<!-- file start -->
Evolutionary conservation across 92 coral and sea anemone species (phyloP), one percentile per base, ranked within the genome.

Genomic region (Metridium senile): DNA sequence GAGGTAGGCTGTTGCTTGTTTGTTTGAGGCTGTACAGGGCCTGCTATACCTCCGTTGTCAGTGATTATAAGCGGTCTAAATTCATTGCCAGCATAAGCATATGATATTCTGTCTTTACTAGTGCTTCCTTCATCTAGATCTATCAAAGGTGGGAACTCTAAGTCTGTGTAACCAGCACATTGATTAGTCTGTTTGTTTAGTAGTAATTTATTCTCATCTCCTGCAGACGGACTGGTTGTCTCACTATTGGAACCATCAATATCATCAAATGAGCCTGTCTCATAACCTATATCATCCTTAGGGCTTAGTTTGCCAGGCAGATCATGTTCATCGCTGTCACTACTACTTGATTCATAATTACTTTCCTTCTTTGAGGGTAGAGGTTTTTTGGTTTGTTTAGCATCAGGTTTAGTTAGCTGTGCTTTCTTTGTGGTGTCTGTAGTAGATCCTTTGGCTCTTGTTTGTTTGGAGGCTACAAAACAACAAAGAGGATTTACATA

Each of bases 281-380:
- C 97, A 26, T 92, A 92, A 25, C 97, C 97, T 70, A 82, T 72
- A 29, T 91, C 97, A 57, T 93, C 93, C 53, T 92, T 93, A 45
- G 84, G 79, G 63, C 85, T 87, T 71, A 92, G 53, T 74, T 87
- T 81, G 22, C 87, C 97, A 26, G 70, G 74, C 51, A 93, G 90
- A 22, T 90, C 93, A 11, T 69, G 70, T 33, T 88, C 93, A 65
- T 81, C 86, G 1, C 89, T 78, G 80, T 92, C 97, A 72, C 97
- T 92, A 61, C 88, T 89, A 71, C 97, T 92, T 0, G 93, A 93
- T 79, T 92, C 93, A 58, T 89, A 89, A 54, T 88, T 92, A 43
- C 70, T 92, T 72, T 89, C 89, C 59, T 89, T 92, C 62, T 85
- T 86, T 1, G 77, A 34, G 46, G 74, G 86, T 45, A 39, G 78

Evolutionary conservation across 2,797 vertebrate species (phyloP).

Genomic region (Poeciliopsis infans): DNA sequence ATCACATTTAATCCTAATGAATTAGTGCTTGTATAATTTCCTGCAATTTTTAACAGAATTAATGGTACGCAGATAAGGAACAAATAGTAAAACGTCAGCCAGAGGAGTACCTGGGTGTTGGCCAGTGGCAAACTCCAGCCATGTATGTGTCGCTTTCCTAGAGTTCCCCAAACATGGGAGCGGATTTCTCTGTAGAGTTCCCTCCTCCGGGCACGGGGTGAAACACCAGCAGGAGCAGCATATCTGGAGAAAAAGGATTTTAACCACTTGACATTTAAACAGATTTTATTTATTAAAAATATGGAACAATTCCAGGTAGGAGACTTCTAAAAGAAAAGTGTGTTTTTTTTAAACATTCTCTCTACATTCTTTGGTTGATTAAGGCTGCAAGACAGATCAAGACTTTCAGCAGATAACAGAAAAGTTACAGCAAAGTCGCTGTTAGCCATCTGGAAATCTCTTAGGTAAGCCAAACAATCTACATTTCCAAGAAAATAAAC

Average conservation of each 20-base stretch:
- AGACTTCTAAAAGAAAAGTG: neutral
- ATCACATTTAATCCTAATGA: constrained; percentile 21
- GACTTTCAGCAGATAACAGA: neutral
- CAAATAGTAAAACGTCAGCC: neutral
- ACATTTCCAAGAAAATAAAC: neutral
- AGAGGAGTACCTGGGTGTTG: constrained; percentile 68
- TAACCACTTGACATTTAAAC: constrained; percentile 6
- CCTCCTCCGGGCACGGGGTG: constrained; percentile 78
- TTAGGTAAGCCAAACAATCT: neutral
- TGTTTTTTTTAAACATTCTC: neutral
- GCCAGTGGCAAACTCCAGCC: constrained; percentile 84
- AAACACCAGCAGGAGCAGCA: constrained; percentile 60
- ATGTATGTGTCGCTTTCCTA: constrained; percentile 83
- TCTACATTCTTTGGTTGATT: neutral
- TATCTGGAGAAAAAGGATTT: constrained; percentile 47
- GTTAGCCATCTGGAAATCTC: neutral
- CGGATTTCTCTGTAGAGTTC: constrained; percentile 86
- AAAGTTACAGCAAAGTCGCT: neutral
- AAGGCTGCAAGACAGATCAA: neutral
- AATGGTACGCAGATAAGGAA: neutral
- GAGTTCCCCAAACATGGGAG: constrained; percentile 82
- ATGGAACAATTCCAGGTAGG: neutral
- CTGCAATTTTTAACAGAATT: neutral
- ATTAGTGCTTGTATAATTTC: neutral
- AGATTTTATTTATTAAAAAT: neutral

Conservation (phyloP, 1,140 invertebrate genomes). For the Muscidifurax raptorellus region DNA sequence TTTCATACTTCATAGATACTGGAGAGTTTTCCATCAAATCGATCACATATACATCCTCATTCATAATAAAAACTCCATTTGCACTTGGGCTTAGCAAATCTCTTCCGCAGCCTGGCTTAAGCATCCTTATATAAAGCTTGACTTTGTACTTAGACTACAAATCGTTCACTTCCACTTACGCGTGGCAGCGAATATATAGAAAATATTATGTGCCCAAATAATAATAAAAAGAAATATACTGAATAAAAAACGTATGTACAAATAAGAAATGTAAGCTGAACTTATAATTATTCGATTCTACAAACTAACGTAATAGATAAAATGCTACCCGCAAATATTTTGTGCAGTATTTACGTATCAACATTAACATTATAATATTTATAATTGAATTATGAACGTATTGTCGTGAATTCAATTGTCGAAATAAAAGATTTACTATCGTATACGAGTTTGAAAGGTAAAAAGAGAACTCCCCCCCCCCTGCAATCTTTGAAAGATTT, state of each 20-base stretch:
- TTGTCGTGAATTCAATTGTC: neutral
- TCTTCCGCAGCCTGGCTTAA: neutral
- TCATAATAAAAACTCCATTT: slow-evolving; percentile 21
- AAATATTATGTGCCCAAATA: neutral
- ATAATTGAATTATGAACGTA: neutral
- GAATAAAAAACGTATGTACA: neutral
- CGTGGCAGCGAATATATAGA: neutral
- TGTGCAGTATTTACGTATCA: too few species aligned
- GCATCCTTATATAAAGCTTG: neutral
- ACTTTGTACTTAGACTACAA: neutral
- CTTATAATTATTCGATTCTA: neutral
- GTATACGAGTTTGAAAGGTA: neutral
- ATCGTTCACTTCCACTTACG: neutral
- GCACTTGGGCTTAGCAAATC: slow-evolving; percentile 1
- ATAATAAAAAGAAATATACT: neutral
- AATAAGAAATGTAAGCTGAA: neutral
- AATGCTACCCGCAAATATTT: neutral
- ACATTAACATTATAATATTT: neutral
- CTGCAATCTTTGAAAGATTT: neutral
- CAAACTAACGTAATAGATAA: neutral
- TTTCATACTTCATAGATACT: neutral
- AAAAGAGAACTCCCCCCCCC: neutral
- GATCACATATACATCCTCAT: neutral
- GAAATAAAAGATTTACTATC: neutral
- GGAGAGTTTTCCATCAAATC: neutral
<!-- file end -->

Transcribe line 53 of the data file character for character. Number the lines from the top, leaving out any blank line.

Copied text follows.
- CTTATAATTATTCGATTCTA: neutral